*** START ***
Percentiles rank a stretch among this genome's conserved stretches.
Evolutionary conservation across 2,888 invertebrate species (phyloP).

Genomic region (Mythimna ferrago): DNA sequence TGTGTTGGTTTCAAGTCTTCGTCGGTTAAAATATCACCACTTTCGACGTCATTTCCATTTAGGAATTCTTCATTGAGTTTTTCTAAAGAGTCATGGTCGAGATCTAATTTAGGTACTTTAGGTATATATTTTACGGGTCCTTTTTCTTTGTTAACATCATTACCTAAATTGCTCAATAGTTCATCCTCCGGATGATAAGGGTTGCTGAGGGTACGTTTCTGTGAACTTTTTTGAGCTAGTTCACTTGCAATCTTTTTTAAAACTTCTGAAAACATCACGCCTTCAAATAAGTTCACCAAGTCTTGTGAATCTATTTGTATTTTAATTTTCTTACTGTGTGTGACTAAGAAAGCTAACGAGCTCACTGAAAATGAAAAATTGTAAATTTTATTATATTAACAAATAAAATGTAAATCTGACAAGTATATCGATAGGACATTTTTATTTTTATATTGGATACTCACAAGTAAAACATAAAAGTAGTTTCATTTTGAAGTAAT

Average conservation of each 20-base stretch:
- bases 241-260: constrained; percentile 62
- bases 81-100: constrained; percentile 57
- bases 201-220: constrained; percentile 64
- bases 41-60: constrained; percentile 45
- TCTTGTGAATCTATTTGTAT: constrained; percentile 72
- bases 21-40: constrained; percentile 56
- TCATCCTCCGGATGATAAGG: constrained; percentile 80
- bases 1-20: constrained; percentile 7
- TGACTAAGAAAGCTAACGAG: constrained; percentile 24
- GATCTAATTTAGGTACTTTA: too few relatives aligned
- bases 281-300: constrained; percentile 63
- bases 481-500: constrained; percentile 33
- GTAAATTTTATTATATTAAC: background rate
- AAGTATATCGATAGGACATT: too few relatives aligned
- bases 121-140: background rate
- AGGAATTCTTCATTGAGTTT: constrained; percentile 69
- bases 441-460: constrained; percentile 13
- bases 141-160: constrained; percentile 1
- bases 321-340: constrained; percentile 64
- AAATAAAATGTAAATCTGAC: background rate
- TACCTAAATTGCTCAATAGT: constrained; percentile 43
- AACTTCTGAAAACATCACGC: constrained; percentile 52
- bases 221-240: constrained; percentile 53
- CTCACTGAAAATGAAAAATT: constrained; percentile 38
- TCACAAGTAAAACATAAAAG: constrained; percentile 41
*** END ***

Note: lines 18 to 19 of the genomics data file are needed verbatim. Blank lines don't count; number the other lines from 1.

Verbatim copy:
- AAGTATATCGATAGGACATT: too few relatives aligned
- bases 121-140: background rate